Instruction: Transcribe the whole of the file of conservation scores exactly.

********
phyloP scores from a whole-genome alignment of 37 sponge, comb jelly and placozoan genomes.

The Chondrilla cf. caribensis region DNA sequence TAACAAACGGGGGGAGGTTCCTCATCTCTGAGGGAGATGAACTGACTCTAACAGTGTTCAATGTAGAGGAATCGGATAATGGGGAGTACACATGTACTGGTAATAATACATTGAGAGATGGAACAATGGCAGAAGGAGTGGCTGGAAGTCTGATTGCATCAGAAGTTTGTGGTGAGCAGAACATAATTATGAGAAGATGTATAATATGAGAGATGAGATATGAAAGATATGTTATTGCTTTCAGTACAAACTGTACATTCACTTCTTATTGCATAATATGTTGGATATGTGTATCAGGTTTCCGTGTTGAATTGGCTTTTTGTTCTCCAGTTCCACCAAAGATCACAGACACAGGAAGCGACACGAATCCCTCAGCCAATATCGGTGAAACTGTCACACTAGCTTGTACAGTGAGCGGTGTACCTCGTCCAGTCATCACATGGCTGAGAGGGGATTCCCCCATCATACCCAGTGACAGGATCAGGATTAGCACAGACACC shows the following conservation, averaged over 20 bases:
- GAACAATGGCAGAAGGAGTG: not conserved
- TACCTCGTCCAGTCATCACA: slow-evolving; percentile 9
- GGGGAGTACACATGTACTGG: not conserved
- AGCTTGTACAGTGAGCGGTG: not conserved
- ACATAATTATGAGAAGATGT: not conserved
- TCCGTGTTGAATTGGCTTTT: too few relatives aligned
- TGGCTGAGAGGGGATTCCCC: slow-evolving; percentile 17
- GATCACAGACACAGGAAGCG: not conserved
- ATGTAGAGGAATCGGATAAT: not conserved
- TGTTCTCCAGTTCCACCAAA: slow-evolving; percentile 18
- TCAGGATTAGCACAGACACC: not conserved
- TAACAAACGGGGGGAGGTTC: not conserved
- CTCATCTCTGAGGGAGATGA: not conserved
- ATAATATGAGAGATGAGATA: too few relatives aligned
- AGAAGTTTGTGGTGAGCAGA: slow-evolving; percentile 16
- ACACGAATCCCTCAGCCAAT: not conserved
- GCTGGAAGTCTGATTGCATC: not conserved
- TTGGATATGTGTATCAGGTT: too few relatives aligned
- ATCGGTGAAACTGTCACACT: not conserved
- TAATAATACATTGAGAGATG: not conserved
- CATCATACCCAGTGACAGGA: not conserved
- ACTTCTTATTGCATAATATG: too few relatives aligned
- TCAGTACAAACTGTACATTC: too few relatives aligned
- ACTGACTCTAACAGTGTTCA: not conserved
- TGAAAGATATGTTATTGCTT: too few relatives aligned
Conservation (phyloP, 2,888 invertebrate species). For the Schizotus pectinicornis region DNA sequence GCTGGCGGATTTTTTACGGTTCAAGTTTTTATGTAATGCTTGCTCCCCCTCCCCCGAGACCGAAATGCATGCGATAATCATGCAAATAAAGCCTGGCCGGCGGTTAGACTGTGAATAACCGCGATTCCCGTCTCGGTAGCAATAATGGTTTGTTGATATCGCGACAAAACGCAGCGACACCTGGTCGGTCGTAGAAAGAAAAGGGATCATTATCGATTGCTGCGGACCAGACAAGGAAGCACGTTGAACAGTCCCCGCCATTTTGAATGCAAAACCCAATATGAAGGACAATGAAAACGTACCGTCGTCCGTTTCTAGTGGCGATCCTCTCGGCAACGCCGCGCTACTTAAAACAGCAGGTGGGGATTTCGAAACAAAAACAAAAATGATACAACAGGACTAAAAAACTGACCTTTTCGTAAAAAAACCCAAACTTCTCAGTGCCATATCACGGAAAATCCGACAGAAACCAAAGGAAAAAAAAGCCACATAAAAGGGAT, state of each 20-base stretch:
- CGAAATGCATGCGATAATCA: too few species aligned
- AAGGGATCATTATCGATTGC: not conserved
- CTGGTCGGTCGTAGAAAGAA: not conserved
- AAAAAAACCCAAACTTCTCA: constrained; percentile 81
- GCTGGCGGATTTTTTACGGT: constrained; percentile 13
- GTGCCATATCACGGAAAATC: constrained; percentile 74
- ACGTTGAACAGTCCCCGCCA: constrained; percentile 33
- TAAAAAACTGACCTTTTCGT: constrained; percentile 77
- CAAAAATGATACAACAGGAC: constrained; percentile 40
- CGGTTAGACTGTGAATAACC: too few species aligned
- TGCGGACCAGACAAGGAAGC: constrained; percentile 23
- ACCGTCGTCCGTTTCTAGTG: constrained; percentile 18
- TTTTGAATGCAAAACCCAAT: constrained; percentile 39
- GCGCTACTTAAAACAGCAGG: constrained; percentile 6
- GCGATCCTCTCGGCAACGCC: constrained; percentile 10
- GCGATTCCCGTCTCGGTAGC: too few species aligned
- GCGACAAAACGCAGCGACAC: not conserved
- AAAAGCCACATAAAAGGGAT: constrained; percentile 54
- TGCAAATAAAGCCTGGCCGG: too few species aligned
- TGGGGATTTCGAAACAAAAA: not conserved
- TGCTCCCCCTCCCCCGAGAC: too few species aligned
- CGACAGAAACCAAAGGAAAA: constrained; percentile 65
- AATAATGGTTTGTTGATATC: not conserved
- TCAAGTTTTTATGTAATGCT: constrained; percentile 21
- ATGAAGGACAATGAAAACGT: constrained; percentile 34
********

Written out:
phyloP scores from a whole-genome alignment of 37 sponge, comb jelly and placozoan genomes.

The Chondrilla cf. caribensis region DNA sequence TAACAAACGGGGGGAGGTTCCTCATCTCTGAGGGAGATGAACTGACTCTAACAGTGTTCAATGTAGAGGAATCGGATAATGGGGAGTACACATGTACTGGTAATAATACATTGAGAGATGGAACAATGGCAGAAGGAGTGGCTGGAAGTCTGATTGCATCAGAAGTTTGTGGTGAGCAGAACATAATTATGAGAAGATGTATAATATGAGAGATGAGATATGAAAGATATGTTATTGCTTTCAGTACAAACTGTACATTCACTTCTTATTGCATAATATGTTGGATATGTGTATCAGGTTTCCGTGTTGAATTGGCTTTTTGTTCTCCAGTTCCACCAAAGATCACAGACACAGGAAGCGACACGAATCCCTCAGCCAATATCGGTGAAACTGTCACACTAGCTTGTACAGTGAGCGGTGTACCTCGTCCAGTCATCACATGGCTGAGAGGGGATTCCCCCATCATACCCAGTGACAGGATCAGGATTAGCACAGACACC shows the following conservation, averaged over 20 bases:
- GAACAATGGCAGAAGGAGTG: not conserved
- TACCTCGTCCAGTCATCACA: slow-evolving; percentile 9
- GGGGAGTACACATGTACTGG: not conserved
- AGCTTGTACAGTGAGCGGTG: not conserved
- ACATAATTATGAGAAGATGT: not conserved
- TCCGTGTTGAATTGGCTTTT: too few relatives aligned
- TGGCTGAGAGGGGATTCCCC: slow-evolving; percentile 17
- GATCACAGACACAGGAAGCG: not conserved
- ATGTAGAGGAATCGGATAAT: not conserved
- TGTTCTCCAGTTCCACCAAA: slow-evolving; percentile 18
- TCAGGATTAGCACAGACACC: not conserved
- TAACAAACGGGGGGAGGTTC: not conserved
- CTCATCTCTGAGGGAGATGA: not conserved
- ATAATATGAGAGATGAGATA: too few relatives aligned
- AGAAGTTTGTGGTGAGCAGA: slow-evolving; percentile 16
- ACACGAATCCCTCAGCCAAT: not conserved
- GCTGGAAGTCTGATTGCATC: not conserved
- TTGGATATGTGTATCAGGTT: too few relatives aligned
- ATCGGTGAAACTGTCACACT: not conserved
- TAATAATACATTGAGAGATG: not conserved
- CATCATACCCAGTGACAGGA: not conserved
- ACTTCTTATTGCATAATATG: too few relatives aligned
- TCAGTACAAACTGTACATTC: too few relatives aligned
- ACTGACTCTAACAGTGTTCA: not conserved
- TGAAAGATATGTTATTGCTT: too few relatives aligned
Conservation (phyloP, 2,888 invertebrate species). For the Schizotus pectinicornis region DNA sequence GCTGGCGGATTTTTTACGGTTCAAGTTTTTATGTAATGCTTGCTCCCCCTCCCCCGAGACCGAAATGCATGCGATAATCATGCAAATAAAGCCTGGCCGGCGGTTAGACTGTGAATAACCGCGATTCCCGTCTCGGTAGCAATAATGGTTTGTTGATATCGCGACAAAACGCAGCGACACCTGGTCGGTCGTAGAAAGAAAAGGGATCATTATCGATTGCTGCGGACCAGACAAGGAAGCACGTTGAACAGTCCCCGCCATTTTGAATGCAAAACCCAATATGAAGGACAATGAAAACGTACCGTCGTCCGTTTCTAGTGGCGATCCTCTCGGCAACGCCGCGCTACTTAAAACAGCAGGTGGGGATTTCGAAACAAAAACAAAAATGATACAACAGGACTAAAAAACTGACCTTTTCGTAAAAAAACCCAAACTTCTCAGTGCCATATCACGGAAAATCCGACAGAAACCAAAGGAAAAAAAAGCCACATAAAAGGGAT, state of each 20-base stretch:
- CGAAATGCATGCGATAATCA: too few species aligned
- AAGGGATCATTATCGATTGC: not conserved
- CTGGTCGGTCGTAGAAAGAA: not conserved
- AAAAAAACCCAAACTTCTCA: constrained; percentile 81
- GCTGGCGGATTTTTTACGGT: constrained; percentile 13
- GTGCCATATCACGGAAAATC: constrained; percentile 74
- ACGTTGAACAGTCCCCGCCA: constrained; percentile 33
- TAAAAAACTGACCTTTTCGT: constrained; percentile 77
- CAAAAATGATACAACAGGAC: constrained; percentile 40
- CGGTTAGACTGTGAATAACC: too few species aligned
- TGCGGACCAGACAAGGAAGC: constrained; percentile 23
- ACCGTCGTCCGTTTCTAGTG: constrained; percentile 18
- TTTTGAATGCAAAACCCAAT: constrained; percentile 39
- GCGCTACTTAAAACAGCAGG: constrained; percentile 6
- GCGATCCTCTCGGCAACGCC: constrained; percentile 10
- GCGATTCCCGTCTCGGTAGC: too few species aligned
- GCGACAAAACGCAGCGACAC: not conserved
- AAAAGCCACATAAAAGGGAT: constrained; percentile 54
- TGCAAATAAAGCCTGGCCGG: too few species aligned
- TGGGGATTTCGAAACAAAAA: not conserved
- TGCTCCCCCTCCCCCGAGAC: too few species aligned
- CGACAGAAACCAAAGGAAAA: constrained; percentile 65
- AATAATGGTTTGTTGATATC: not conserved
- TCAAGTTTTTATGTAATGCT: constrained; percentile 21
- ATGAAGGACAATGAAAACGT: constrained; percentile 34